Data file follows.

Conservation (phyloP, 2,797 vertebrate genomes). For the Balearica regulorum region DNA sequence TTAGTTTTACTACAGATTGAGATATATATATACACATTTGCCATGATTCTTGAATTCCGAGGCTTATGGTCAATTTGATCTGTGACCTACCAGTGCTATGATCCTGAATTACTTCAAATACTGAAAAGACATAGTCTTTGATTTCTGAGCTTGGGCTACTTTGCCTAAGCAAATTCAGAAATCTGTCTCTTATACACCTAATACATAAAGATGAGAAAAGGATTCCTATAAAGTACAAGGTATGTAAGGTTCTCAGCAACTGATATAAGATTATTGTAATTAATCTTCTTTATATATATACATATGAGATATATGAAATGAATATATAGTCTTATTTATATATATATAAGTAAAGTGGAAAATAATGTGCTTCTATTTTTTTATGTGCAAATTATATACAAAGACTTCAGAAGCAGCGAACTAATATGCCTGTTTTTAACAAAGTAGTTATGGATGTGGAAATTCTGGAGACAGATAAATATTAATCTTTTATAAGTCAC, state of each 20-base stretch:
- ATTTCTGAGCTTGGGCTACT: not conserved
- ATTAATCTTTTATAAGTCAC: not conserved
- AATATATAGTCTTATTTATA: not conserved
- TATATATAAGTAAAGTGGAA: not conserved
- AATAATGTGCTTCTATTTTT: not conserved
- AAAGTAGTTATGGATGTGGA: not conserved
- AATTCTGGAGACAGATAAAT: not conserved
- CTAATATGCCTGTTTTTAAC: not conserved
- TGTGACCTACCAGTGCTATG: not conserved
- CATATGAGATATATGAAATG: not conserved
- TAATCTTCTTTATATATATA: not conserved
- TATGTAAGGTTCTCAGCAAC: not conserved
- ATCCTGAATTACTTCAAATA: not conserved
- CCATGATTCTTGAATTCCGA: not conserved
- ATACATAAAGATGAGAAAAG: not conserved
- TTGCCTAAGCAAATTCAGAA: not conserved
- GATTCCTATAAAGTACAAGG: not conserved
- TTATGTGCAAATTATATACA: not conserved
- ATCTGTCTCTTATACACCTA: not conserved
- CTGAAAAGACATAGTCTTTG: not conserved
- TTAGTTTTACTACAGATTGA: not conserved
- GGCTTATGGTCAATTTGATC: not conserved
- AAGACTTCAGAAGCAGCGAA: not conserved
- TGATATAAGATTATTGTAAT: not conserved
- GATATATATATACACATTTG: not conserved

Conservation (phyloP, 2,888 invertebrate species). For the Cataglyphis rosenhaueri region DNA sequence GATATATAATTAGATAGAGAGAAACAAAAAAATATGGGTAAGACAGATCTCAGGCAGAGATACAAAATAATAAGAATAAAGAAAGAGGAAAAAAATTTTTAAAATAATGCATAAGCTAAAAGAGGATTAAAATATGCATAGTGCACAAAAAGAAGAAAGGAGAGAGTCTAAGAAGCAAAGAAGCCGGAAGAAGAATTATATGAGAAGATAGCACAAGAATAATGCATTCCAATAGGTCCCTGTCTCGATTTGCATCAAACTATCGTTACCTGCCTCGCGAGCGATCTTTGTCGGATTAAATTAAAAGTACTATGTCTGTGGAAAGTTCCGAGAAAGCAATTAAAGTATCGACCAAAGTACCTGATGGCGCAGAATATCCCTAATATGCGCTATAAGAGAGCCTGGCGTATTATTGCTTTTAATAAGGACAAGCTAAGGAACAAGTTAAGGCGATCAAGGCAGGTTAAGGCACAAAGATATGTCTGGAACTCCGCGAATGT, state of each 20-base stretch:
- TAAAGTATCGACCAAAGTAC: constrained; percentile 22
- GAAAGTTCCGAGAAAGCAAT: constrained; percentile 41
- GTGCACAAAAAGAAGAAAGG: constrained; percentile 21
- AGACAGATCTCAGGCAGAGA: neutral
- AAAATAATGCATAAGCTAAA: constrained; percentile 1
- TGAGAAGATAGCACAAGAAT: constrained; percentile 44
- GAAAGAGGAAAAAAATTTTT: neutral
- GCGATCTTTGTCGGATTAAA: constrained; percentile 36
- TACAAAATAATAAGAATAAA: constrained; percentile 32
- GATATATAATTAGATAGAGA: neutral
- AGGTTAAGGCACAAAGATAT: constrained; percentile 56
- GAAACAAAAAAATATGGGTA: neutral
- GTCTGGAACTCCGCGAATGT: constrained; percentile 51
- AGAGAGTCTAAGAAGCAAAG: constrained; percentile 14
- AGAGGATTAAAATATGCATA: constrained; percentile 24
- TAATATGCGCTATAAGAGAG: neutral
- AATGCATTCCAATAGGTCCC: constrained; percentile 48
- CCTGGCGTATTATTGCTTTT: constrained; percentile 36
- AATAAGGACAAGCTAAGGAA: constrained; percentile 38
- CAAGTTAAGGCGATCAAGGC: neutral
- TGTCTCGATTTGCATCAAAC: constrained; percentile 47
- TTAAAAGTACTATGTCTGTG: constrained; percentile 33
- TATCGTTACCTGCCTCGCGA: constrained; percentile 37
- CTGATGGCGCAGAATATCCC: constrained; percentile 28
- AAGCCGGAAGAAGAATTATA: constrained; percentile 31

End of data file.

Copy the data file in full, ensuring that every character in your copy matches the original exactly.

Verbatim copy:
Conservation (phyloP, 2,797 vertebrate genomes). For the Balearica regulorum region DNA sequence TTAGTTTTACTACAGATTGAGATATATATATACACATTTGCCATGATTCTTGAATTCCGAGGCTTATGGTCAATTTGATCTGTGACCTACCAGTGCTATGATCCTGAATTACTTCAAATACTGAAAAGACATAGTCTTTGATTTCTGAGCTTGGGCTACTTTGCCTAAGCAAATTCAGAAATCTGTCTCTTATACACCTAATACATAAAGATGAGAAAAGGATTCCTATAAAGTACAAGGTATGTAAGGTTCTCAGCAACTGATATAAGATTATTGTAATTAATCTTCTTTATATATATACATATGAGATATATGAAATGAATATATAGTCTTATTTATATATATATAAGTAAAGTGGAAAATAATGTGCTTCTATTTTTTTATGTGCAAATTATATACAAAGACTTCAGAAGCAGCGAACTAATATGCCTGTTTTTAACAAAGTAGTTATGGATGTGGAAATTCTGGAGACAGATAAATATTAATCTTTTATAAGTCAC, state of each 20-base stretch:
- ATTTCTGAGCTTGGGCTACT: not conserved
- ATTAATCTTTTATAAGTCAC: not conserved
- AATATATAGTCTTATTTATA: not conserved
- TATATATAAGTAAAGTGGAA: not conserved
- AATAATGTGCTTCTATTTTT: not conserved
- AAAGTAGTTATGGATGTGGA: not conserved
- AATTCTGGAGACAGATAAAT: not conserved
- CTAATATGCCTGTTTTTAAC: not conserved
- TGTGACCTACCAGTGCTATG: not conserved
- CATATGAGATATATGAAATG: not conserved
- TAATCTTCTTTATATATATA: not conserved
- TATGTAAGGTTCTCAGCAAC: not conserved
- ATCCTGAATTACTTCAAATA: not conserved
- CCATGATTCTTGAATTCCGA: not conserved
- ATACATAAAGATGAGAAAAG: not conserved
- TTGCCTAAGCAAATTCAGAA: not conserved
- GATTCCTATAAAGTACAAGG: not conserved
- TTATGTGCAAATTATATACA: not conserved
- ATCTGTCTCTTATACACCTA: not conserved
- CTGAAAAGACATAGTCTTTG: not conserved
- TTAGTTTTACTACAGATTGA: not conserved
- GGCTTATGGTCAATTTGATC: not conserved
- AAGACTTCAGAAGCAGCGAA: not conserved
- TGATATAAGATTATTGTAAT: not conserved
- GATATATATATACACATTTG: not conserved

Conservation (phyloP, 2,888 invertebrate species). For the Cataglyphis rosenhaueri region DNA sequence GATATATAATTAGATAGAGAGAAACAAAAAAATATGGGTAAGACAGATCTCAGGCAGAGATACAAAATAATAAGAATAAAGAAAGAGGAAAAAAATTTTTAAAATAATGCATAAGCTAAAAGAGGATTAAAATATGCATAGTGCACAAAAAGAAGAAAGGAGAGAGTCTAAGAAGCAAAGAAGCCGGAAGAAGAATTATATGAGAAGATAGCACAAGAATAATGCATTCCAATAGGTCCCTGTCTCGATTTGCATCAAACTATCGTTACCTGCCTCGCGAGCGATCTTTGTCGGATTAAATTAAAAGTACTATGTCTGTGGAAAGTTCCGAGAAAGCAATTAAAGTATCGACCAAAGTACCTGATGGCGCAGAATATCCCTAATATGCGCTATAAGAGAGCCTGGCGTATTATTGCTTTTAATAAGGACAAGCTAAGGAACAAGTTAAGGCGATCAAGGCAGGTTAAGGCACAAAGATATGTCTGGAACTCCGCGAATGT, state of each 20-base stretch:
- TAAAGTATCGACCAAAGTAC: constrained; percentile 22
- GAAAGTTCCGAGAAAGCAAT: constrained; percentile 41
- GTGCACAAAAAGAAGAAAGG: constrained; percentile 21
- AGACAGATCTCAGGCAGAGA: neutral
- AAAATAATGCATAAGCTAAA: constrained; percentile 1
- TGAGAAGATAGCACAAGAAT: constrained; percentile 44
- GAAAGAGGAAAAAAATTTTT: neutral
- GCGATCTTTGTCGGATTAAA: constrained; percentile 36
- TACAAAATAATAAGAATAAA: constrained; percentile 32
- GATATATAATTAGATAGAGA: neutral
- AGGTTAAGGCACAAAGATAT: constrained; percentile 56
- GAAACAAAAAAATATGGGTA: neutral
- GTCTGGAACTCCGCGAATGT: constrained; percentile 51
- AGAGAGTCTAAGAAGCAAAG: constrained; percentile 14
- AGAGGATTAAAATATGCATA: constrained; percentile 24
- TAATATGCGCTATAAGAGAG: neutral
- AATGCATTCCAATAGGTCCC: constrained; percentile 48
- CCTGGCGTATTATTGCTTTT: constrained; percentile 36
- AATAAGGACAAGCTAAGGAA: constrained; percentile 38
- CAAGTTAAGGCGATCAAGGC: neutral
- TGTCTCGATTTGCATCAAAC: constrained; percentile 47
- TTAAAAGTACTATGTCTGTG: constrained; percentile 33
- TATCGTTACCTGCCTCGCGA: constrained; percentile 37
- CTGATGGCGCAGAATATCCC: constrained; percentile 28
- AAGCCGGAAGAAGAATTATA: constrained; percentile 31